COMMENT: Chaos. Turmoil. For Chelsea. After this transfer ban. It's end of the world stuff. Or so they say...
We could go for the sensational. The hyperbolic. A record spending spree this summer to cover those two transfer window suspensions. A recall for all 41 of those loanees dotted around the world to make up the numbers. Even the glass half full approach of Chelsea's best prospects finally getting a chance with the transfer chequebook about to be closed for a year.
We could do that. But it'd be misleading. There's no panic inside the club. No scramble to make plans. To seek bank loans. To buy big. Instead, it's almost business as usual.
To be fair, there was some frustration on Friday. Even anger. Those inside Chelsea left indignant when FIFA's message came through that a ruling had been made and to expect it to be released to the public in an hour's time. But the practicalities of dealing with a two window transfer ban isn't the club's main concern.
Yeah, it's irksome. Aggravating. But what's upset the board is simply the guilty ruling itself. As the club stated in it's appeal notice, 92 player transfers were investigated and 63 cleared. The remaining 29 - which FIFA have not made public - are what has tripped Chelsea up. This despite the club providing documented evidence for each of those cases. While the general spirit of the reporting since Friday is that Chelsea are clearly guilty, it's difficult to see how any commentator can claim as much when none of those 29 cases have been made public. There's even been some backtracking on the Bertrand Traore deal, with it emerging - as Tribalfootball.com showed on Friday - that Chelsea had successfully dismissed an original investigation into the now Lyon striker's time with the club before turning pro.
So for the moment, with Chelsea due to lodge their appeal, there's a hit on the club's reputation. On it's youth recruitment methods. And the individual staff members involved. Yes. Individual staff members. With names. Reputations. And careers all now on the line. Without knowing the identity nor rulings of these 29 outstanding transfers, it'd do well those simply accepting FIFA's version to wait until everything is on public record and available to soberly assess.
In the meantime, back to those practicalities.
If the appeal is thrown out. If FIFA's punishment still stands. Well, for a club of Chelsea's status, it's little more than a slap on the wrist.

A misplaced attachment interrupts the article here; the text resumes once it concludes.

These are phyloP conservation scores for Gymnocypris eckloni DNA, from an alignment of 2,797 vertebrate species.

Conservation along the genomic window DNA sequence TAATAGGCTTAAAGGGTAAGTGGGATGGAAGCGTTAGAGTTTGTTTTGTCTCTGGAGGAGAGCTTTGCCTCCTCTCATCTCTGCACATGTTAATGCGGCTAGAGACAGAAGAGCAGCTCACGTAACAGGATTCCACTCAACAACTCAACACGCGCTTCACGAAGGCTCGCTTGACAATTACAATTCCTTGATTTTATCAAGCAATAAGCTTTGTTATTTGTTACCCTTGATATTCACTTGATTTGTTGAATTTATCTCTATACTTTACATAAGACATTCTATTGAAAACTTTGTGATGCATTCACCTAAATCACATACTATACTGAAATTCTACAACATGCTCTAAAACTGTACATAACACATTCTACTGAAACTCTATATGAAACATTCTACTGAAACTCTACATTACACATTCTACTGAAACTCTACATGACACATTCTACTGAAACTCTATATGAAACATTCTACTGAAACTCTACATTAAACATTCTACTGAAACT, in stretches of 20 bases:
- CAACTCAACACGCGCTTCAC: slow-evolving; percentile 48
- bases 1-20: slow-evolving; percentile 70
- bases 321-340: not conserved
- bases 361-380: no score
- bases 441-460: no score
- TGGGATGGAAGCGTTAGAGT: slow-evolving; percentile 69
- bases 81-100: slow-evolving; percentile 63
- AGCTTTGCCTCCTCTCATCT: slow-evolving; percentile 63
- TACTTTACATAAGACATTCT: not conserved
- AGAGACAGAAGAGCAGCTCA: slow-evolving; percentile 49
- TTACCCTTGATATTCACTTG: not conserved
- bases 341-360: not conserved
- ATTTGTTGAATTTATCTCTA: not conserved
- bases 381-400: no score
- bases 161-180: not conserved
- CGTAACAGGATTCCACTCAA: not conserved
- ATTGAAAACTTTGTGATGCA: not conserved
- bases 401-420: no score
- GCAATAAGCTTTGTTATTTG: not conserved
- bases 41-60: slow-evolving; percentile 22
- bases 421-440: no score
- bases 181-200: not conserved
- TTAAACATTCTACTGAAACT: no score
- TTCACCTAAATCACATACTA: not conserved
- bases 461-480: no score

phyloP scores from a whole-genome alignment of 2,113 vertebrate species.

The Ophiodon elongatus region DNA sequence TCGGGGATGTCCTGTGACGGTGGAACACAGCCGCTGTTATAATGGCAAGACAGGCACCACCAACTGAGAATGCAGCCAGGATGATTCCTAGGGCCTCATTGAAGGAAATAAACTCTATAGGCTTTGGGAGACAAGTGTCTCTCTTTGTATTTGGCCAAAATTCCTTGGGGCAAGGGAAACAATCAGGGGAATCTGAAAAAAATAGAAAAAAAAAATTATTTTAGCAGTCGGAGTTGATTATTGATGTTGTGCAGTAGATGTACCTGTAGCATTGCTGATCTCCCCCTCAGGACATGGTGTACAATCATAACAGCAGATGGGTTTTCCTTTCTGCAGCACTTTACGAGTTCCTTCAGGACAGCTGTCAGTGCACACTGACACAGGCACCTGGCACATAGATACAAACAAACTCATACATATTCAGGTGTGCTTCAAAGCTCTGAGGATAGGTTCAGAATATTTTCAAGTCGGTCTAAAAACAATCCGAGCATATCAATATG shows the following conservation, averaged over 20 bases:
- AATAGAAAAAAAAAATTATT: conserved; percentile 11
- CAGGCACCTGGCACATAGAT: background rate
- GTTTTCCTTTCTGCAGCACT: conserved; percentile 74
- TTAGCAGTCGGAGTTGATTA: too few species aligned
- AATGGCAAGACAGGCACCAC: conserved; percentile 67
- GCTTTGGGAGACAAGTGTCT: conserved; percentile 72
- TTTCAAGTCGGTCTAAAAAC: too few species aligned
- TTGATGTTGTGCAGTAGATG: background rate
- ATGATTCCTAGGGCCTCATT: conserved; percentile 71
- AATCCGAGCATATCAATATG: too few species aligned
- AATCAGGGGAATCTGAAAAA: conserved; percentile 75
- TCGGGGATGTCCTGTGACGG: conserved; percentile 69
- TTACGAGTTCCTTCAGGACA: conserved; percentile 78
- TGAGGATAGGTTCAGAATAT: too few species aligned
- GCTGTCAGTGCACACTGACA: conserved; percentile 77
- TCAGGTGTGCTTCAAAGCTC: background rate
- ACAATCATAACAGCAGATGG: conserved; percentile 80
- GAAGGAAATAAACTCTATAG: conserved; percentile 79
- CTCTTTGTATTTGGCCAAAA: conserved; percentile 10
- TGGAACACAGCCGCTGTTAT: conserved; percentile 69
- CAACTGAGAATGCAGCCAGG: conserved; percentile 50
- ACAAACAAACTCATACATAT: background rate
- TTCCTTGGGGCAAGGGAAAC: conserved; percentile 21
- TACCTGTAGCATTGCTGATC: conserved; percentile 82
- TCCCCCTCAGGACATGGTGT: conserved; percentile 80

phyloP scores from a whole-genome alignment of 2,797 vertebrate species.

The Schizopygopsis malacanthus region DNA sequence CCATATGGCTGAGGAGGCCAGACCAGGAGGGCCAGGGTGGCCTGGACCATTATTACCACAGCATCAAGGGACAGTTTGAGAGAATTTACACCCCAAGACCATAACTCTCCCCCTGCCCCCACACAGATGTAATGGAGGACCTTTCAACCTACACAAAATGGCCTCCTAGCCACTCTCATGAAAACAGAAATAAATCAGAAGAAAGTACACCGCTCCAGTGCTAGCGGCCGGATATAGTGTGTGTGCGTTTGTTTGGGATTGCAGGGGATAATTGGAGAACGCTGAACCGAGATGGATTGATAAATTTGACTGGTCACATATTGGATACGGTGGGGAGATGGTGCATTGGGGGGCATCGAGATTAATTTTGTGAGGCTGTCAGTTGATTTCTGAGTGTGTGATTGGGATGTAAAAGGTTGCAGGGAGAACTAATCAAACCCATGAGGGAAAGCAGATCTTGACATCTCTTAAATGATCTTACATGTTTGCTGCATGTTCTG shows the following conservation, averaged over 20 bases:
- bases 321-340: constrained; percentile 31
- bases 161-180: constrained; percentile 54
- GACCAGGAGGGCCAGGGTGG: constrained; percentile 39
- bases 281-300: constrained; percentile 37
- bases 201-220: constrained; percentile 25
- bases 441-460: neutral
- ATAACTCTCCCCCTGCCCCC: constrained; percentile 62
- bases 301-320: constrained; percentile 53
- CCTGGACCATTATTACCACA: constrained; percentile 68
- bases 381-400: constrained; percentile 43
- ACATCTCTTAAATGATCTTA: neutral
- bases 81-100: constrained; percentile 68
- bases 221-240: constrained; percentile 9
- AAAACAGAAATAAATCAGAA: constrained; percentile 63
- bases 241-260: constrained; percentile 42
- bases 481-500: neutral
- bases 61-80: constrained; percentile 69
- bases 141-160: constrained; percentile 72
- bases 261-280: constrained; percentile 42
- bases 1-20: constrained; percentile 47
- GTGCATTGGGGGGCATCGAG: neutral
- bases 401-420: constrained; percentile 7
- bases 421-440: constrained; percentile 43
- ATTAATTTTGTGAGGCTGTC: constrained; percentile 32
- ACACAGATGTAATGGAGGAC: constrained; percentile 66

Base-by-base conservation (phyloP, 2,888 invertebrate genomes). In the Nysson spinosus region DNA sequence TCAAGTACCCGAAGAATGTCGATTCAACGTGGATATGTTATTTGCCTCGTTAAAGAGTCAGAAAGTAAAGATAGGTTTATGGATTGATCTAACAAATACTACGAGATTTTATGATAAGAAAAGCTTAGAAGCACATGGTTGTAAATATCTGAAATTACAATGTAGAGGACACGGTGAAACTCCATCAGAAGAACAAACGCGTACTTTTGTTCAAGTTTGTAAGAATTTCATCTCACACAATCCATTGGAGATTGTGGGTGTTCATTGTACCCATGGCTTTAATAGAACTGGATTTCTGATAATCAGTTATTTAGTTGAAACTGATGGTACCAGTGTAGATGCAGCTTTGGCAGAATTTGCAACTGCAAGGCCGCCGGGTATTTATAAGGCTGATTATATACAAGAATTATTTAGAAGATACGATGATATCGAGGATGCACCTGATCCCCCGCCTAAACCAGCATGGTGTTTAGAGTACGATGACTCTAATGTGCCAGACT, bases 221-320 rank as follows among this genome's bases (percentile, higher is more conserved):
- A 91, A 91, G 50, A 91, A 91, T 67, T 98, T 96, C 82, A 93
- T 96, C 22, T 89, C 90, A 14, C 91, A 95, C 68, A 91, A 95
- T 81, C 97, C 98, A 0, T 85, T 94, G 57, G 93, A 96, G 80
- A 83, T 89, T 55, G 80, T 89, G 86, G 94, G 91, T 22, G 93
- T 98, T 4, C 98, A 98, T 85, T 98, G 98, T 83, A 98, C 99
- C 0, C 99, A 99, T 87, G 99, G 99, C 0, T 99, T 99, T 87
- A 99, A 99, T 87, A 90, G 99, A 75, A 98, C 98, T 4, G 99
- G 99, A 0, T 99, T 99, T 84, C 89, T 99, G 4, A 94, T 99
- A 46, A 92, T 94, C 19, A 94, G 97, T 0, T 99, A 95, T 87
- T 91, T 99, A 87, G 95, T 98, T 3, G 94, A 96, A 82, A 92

A €500,000 fine? Should Eden Hazard be convinced to sign new terms, it'll be little more than a week's wages for the Belgian. And for the two transfer windows, Chelsea need only look to Spain to see how little it really affects a team - even in the short-term.
Real Madrid, Barcelona and Atletico Madrid have all been hit by such transfer bans over the past four years - and haven't suffered for it. Indeed, we'd argue Atletico are in a better place now thanks to FIFA's intervention.
Cycle back 18 months and Antoine Griezmann was all set to sign for Manchester United. Terms had been settled. His United mad brother was bouncing. The coveted No7 shirt at Old Trafford was to be his. That is until the Court of Arbitration in Sport sided with FIFA and threw out Atletico's appeal.
Griezmann at the time admitted: "It is true that leaving while they cannot recruit this summer would be a dirty blow to the club that gave me a lot of confidence and that allowed me to be the player I am today.
"After talking with my sports advisor, the coach and the captains, I decided to stay. We're going to hold on until December and see if we can bring a few players back in December."
And to their credit, Atletico repaid that commitment by showing some cojones (sorry, couldn't resist that one) and aggressively pursuing the return of Diego Costa from Chelsea and prising away of Vitolo from Sevilla. This all the while they were 'officially' banned from doing transfer business.
Costa and Vitolo would eventually be registered and seeing the ambition of Atletico played out in front of him, Griezmann happily re-committed to the club - via Gerard Pique's disastrous (at least for Barcelona and Pique himself) pre-World Cup docu-drama reveal.
For Chelsea. For the Blues support. Even for those hopefuls running around for Joe Edwards' U23s. This is what lays in wait for you. Basically, business as usual. Though with the potential prospect of Hazard 'doing a Griezmann' and resisting Real Madrid in his club's time of need.
But there'll be no meltdown. No tumult. Courtesy of the LaLiga's three biggest clubs. Chelsea have a blueprint to follow. They could even make the whole thing work in their favour.
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